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Democrats Feel The Heat, Tell Obama Healthcare Reform Must Include Public Plan

As Howard Dean has said, any reform effort that doesn't include a public plan is not really reform. So it's nice to know we're having an impact: As C

As Howard Dean has said, any reform effort that doesn't include a public plan is not really reform. So it's nice to know we're having an impact:

As Congress returns to begin an intense debate over reshaping the nation's $2.2 trillion health-care system, prominent left-leaning organizations and liberal House members are issuing a warning to their Democratic allies: Don't cave on us.

The early skirmishing -- essentially amounting to friendly fire -- is perhaps the clearest indication yet of the uphill battle President Obama faces in delivering on his promise to make affordable, high-quality care available to every American.

Disputes over whether to create a new government-sponsored insurance program to compete with private companies shine a light on the intraparty fissures that may prove more problematic than any partisan brawl.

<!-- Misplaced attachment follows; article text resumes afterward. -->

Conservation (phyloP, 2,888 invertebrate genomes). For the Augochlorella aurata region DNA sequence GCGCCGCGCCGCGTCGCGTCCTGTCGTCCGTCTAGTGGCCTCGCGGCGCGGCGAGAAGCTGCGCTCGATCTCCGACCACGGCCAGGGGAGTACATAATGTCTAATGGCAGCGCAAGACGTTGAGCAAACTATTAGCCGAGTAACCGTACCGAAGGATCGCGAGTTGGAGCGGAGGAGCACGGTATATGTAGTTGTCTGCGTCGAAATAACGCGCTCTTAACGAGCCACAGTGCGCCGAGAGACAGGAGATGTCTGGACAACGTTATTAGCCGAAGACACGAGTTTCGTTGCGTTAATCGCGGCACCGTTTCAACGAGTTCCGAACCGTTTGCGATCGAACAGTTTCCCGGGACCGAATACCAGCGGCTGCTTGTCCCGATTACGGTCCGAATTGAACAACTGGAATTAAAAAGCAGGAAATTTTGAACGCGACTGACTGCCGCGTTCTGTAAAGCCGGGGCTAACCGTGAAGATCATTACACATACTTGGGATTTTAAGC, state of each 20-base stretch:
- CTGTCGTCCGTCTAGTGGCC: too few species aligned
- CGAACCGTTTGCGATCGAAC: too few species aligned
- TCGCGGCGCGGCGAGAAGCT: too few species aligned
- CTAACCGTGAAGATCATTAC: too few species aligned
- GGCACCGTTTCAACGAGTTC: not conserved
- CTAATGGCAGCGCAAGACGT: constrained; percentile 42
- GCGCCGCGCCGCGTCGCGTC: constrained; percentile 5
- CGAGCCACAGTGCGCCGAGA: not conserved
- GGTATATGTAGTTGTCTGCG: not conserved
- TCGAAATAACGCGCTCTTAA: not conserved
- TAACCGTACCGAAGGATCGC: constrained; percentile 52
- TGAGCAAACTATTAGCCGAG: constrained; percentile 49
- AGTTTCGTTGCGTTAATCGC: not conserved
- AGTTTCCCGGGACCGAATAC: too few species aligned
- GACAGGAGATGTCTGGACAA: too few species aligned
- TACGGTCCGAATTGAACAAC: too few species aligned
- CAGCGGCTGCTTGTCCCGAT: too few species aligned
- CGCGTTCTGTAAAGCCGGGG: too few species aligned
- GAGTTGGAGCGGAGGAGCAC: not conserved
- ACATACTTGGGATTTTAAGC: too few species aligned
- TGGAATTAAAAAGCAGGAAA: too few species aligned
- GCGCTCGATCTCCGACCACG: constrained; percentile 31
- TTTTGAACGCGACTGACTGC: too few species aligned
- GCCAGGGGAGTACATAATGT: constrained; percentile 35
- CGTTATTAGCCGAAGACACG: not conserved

More than 70 House Democrats recently warned party leaders that they will not support a broad health reform bill that does not offer consumers a government-sponsored policy, and two unions withdrew from a high-profile health coalition because it would not endorse a public plan.

"It's way too early" to abandon what it considers a central plank in health reform, said Andy Stern, president of the Service Employees International Union. He said the organization pulled out of the bipartisan Health Reform Dialogue because it feared its friends in the coalition were sacrificing core principles too soon. "You don't make compromises with your allies."

Last week, two top administration officials suggested that Obama is open to compromise on the public plan, comments that set off alarm bells in some corners of his party.

"That's what got the left nervous. I took that as a signal to Senator Grassley" that Obama is willing to negotiate around an issue Grassley has vehemently opposed, said Len Nichols, health policy director at the New America Foundation, a nonprofit think tank, referring to Sen. Charles E. Grassley (R-Iowa). "It was the first time the president indicated he could live without it."

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